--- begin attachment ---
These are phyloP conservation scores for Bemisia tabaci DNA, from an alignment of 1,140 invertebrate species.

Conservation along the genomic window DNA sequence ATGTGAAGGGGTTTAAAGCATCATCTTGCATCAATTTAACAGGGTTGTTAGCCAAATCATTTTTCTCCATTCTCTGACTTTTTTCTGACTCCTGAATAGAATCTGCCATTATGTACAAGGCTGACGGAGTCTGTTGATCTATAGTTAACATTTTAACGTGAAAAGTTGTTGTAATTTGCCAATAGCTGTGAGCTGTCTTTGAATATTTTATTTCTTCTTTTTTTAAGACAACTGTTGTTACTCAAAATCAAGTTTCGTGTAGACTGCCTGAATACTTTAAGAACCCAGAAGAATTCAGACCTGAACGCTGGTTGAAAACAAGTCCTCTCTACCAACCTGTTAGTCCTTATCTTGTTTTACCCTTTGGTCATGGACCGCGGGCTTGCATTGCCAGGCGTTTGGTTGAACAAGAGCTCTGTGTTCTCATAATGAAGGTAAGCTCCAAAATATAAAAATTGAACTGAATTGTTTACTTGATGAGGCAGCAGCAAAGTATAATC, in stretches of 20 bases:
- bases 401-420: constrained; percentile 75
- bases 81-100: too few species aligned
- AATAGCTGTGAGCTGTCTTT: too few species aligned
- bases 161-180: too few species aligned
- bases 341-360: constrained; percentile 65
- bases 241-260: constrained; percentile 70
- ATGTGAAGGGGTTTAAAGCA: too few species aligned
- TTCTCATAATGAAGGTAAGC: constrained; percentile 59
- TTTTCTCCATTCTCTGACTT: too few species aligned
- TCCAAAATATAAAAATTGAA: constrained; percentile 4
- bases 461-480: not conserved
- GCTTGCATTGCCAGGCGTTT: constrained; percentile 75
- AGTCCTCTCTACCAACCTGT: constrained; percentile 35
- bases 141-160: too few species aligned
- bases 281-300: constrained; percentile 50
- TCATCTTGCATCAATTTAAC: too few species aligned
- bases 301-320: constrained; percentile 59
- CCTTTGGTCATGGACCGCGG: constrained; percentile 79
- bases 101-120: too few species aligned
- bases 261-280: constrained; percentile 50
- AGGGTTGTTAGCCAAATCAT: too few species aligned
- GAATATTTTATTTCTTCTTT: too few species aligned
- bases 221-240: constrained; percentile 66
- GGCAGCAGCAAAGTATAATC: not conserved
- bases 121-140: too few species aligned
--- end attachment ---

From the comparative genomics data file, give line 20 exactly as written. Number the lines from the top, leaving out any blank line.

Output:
- CCTTTGGTCATGGACCGCGG: constrained; percentile 79